Especially for those churches whose pastors are now retiring at the age of 70-something after serving for multiple decades, it might seem tempting to call a 32 year old pastor next. Chances are, though, that the resulting jolt might too dramatic for that pastor to be successful – no matter how gifted they are.
I suggest that after a long term pastorate with a retiring pastor, some congregations seek out seasoned pastors with energy who know how to lead the church into 21st Century ministry. Maybe those leaders are 40-something and maybe they are 60-something. It totally depends on who that pastor is.
Interesting enough, I’ve heard of several congregations over the past year who have called and installed 65 year old pastors, ostensibly five years from retirement. Hmm. That could work for several reasons . . . and it could be a longish buffer between the old way of being the church and a new way of being the church which will prime the congregation for calling a 30 or 40-something pastor in five years.
Would love your comments, even if this post makes you angry.
Image source here.
You speak truth. I think it’s important to read the previous order you quote also, for context.
One observation, not a value judgment: it seems to me that ministry professionals now have an appreciation of the pastor’s work as a job, when previous generations perhaps thought of it as a call. A job is something one does, if one is fortunate, 40 hours a week. A call is 24×7. Maybe call is not the word I’m looking for here (given its technical use by the Presbytery), but many people have the experience of being “on call” (carrying a pager – oy, I’m old).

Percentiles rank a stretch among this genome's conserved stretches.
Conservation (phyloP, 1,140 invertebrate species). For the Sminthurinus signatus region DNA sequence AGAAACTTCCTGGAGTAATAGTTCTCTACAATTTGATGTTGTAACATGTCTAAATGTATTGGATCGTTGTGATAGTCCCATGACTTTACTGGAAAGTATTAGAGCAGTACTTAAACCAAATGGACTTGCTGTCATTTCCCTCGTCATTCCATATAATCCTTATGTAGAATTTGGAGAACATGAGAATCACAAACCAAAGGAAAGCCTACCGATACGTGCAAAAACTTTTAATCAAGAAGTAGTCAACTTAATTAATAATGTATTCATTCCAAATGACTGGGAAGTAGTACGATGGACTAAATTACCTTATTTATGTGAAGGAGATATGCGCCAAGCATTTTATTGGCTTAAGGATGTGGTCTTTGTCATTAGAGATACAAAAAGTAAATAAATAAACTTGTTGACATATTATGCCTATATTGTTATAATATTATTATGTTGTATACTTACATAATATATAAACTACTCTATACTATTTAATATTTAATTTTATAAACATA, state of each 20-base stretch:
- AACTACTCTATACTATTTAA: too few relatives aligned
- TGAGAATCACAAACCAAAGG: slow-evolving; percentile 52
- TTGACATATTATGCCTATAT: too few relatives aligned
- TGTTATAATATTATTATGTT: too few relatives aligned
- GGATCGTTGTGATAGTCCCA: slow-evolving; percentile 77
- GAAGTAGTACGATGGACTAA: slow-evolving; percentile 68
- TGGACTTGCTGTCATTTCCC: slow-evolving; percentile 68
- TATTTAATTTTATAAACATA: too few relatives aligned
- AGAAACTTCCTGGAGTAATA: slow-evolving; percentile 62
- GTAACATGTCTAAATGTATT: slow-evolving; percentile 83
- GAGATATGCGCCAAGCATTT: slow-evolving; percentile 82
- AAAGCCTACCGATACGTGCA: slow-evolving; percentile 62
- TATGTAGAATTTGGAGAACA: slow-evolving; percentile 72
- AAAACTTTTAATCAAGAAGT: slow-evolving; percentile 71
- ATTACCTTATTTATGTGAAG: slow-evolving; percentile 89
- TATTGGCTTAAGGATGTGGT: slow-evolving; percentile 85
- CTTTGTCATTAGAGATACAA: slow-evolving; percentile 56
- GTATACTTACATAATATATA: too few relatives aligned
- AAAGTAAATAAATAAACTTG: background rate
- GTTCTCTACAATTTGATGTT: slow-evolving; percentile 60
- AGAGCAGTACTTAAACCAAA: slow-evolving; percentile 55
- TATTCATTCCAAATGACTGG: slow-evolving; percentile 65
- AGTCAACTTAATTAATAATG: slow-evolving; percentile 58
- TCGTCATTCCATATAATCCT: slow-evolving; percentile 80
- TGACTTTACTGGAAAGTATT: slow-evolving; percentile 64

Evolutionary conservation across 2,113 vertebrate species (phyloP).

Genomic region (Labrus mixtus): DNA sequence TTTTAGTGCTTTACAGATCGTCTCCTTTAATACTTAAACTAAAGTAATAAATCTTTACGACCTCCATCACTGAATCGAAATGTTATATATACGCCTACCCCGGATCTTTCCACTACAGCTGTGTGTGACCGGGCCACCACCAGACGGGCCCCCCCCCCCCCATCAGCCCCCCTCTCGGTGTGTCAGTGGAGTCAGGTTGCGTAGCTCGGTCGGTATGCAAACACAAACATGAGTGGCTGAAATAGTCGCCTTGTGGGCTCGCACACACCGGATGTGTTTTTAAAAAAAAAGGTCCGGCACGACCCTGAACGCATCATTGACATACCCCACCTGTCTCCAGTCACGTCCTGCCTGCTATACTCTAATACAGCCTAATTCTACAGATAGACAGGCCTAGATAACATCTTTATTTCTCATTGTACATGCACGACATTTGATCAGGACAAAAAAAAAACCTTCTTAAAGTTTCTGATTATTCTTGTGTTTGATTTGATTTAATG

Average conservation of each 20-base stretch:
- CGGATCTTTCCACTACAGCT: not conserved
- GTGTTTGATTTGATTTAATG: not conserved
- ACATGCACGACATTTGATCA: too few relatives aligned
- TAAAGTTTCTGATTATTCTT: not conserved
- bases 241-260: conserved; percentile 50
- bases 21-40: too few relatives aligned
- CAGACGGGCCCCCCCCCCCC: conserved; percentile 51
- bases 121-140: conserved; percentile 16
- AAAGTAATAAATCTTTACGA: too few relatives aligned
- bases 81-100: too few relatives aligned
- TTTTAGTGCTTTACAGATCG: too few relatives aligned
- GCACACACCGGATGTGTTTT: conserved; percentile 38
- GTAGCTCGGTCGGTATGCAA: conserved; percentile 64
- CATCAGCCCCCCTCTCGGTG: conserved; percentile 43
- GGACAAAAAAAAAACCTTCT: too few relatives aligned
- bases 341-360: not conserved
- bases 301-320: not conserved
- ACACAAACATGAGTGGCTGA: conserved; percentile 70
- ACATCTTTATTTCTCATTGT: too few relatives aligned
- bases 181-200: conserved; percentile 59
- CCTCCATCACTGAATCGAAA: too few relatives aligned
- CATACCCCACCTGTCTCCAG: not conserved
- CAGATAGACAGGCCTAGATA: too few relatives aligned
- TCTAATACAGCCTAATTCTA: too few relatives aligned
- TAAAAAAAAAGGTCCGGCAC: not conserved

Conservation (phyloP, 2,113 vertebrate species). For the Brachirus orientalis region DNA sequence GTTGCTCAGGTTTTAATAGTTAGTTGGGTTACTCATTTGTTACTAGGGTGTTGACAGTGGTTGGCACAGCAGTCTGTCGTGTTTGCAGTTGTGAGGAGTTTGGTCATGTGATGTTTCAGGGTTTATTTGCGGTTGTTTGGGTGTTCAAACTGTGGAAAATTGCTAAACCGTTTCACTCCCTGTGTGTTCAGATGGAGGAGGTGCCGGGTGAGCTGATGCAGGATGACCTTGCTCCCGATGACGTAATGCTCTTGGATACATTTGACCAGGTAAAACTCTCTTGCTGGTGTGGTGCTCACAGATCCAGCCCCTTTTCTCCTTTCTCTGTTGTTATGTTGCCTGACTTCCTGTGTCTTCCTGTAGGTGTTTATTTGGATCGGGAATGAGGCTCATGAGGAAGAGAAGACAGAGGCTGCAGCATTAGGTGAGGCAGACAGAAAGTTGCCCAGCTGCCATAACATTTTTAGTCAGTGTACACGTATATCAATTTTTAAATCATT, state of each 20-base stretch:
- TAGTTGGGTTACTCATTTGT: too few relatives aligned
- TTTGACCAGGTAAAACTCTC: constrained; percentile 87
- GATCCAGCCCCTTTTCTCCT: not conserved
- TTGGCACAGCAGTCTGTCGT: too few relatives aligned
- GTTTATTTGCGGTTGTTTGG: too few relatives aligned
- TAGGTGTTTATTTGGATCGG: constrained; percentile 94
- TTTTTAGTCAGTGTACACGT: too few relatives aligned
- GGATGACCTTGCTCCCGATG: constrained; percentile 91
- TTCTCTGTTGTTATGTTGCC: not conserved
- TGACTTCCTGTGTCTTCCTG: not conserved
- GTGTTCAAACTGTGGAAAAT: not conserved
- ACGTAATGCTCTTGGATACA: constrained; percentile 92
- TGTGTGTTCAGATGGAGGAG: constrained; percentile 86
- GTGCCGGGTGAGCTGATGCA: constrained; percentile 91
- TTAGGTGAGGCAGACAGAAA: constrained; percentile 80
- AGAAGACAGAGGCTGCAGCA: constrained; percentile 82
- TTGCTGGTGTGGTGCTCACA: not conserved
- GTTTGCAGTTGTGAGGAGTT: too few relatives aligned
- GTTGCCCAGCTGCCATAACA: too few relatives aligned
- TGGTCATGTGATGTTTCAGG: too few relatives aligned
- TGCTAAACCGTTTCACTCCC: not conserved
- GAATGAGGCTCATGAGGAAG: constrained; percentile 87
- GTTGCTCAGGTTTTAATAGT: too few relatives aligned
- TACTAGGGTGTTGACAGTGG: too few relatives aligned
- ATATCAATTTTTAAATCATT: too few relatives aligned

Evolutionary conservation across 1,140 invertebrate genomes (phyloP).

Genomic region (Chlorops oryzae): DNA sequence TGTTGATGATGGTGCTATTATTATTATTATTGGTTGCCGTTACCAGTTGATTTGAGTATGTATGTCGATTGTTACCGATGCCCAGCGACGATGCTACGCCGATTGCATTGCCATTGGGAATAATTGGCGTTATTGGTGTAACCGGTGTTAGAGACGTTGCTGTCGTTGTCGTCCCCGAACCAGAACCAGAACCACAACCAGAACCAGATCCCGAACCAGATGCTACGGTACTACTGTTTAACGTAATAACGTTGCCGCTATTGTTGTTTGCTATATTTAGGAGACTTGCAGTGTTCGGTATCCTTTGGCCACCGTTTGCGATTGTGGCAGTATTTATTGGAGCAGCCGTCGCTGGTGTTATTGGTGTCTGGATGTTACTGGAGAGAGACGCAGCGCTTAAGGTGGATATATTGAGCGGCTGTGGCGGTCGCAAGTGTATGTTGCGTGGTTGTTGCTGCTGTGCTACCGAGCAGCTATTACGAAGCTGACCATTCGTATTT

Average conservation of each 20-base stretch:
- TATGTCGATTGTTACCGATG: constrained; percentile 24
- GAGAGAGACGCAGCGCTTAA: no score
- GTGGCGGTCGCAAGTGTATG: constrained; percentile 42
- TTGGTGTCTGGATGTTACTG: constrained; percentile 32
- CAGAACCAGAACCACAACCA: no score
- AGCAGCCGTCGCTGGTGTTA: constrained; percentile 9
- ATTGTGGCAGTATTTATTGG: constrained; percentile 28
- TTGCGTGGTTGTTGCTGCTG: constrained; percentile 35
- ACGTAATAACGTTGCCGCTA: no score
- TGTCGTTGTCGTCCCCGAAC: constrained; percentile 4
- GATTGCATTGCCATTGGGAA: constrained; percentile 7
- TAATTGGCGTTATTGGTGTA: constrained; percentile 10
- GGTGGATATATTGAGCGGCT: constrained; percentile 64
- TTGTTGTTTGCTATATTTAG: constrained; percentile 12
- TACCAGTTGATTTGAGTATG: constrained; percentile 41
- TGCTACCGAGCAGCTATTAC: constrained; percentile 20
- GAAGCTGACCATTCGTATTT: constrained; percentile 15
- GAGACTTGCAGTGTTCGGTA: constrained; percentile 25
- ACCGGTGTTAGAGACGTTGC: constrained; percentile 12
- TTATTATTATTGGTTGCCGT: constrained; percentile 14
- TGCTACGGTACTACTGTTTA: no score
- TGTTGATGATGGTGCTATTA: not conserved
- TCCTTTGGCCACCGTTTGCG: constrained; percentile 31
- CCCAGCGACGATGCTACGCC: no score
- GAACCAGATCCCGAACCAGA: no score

Thank you for your blog, and please keep writing.
I hope comparing “work” and “call” aren’t actually the comparison you want to make. I’m 35, have been serving my congregation (1st call) for almost 7 yrs., and all of my contemporaries and I absolutely view our ministry as a call. We’re all working more hours than what’s listed in our Terms of Call. Ministry is 24/7. Period. I have small children and have taken them along on visits or emergency calls on my days off because that’s the CALL. And I am far from alone. Every young clergyperson I know – especially the young clergy women – do this.
I’m in the vortex of exceptions: I’m an older Boomer whose first call began when I was almost 69, enthusiastic about and trained for the 21st-century church. Congregation has no interest in being a 21st-century church (they criticize me for my training and enthusiasm), and if they could have what they want, would return to mid-20th-century.
You are right on. I have been ordained since 1985 – the things I learned in seminary only apply in a foundational way. I have worked to have young colleague relationships, to be versed in new ways of being churched and to be inspired by out of the box thinking. When I say to older parishioners that the ways “of being church” that I learned decades ago are no longer relevant, I have more credibility since I have same longevity as them. When I lovingly provide empathy regarding their confusion but also speak to new ways they understand that I have walked the walk